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The Uses of Bench Drilling Machines

A bench drilling machine is more commonly found in a machine shop than in someone's garage or casual work shop. These machines are large and stationary, often the height of the user if not taller. They require a power source and can sport a variety of different bits to drill a number of different holes. With the proper bits, a bench drilling machine serves a wide variety of uses.

Drilling

The basic function of a bench drilling machine is to drill holes in wood, metal and a variety of other materials provided the machine has enough power and the proper drill bits. For instance, a wood drilling bit is made of different materials and is shaped differently from a metal or concrete drilling bit. Although drilling is the most common task for these machines, it is by no means the only task they can perform.

Boring

With the proper set-up, a bench drilling machine can be altered so that it becomes a boring machine. A boring bit is much larger than a drill bit, although it serves essentially the same function. Rather than drilling a small hole that will be filled by a screw or nail (a pilot hole), a boring bit creates a large hole that may not be meant to be filled. Much like a tunnel boring machine, a boring bit merely carves out part of the material for a construction purpose. To turn a bench drilling machine into a boring machine, you simply have to switch the bit.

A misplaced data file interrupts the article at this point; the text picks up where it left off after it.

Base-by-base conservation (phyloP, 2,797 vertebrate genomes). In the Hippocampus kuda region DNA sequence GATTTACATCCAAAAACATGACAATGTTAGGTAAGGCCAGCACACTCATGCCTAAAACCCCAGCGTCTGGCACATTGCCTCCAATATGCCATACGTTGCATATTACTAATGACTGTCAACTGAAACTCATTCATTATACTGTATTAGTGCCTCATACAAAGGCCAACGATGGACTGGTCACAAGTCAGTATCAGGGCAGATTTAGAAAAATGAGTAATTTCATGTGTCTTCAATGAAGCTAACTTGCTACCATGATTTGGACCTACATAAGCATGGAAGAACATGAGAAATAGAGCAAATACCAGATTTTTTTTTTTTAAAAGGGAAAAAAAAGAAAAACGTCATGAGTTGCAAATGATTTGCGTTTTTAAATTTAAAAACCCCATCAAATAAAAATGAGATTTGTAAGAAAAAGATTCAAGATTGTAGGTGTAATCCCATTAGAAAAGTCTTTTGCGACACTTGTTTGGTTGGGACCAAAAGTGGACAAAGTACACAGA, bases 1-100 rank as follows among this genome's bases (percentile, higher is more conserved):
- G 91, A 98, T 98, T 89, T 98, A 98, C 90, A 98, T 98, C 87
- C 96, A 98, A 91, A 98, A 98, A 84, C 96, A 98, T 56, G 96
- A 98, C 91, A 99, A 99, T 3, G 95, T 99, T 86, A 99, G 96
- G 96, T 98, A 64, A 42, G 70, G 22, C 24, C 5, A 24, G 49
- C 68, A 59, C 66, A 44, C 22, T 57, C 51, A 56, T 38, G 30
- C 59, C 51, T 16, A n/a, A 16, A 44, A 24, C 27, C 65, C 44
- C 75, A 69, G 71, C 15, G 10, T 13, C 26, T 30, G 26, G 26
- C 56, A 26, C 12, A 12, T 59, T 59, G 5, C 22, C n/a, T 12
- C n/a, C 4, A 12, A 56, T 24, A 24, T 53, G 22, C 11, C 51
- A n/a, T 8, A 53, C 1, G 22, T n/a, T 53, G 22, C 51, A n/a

Buffing

For mechanical buffing, a bit can be put on the end of a bench drilling machine to turn it into a buffing machine. The downward force you can get with a bench drilling machine saves a lot of heavy muscle work that would be spent trying to buff a particularly resistant piece of metal by hand. Portable buffer bits can be put into a hand drill, but those will still require a lot more force from the worker than a similar bit used in a bench drilling machine.

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About the Author

Neal Litherland is an author, blogger and occasional ghostwriter. His experience includes comics, role playing games and a variety of other projects as well. He holds a bachelor's degree in criminal justice from Indiana University, and resides in Northwest Indiana.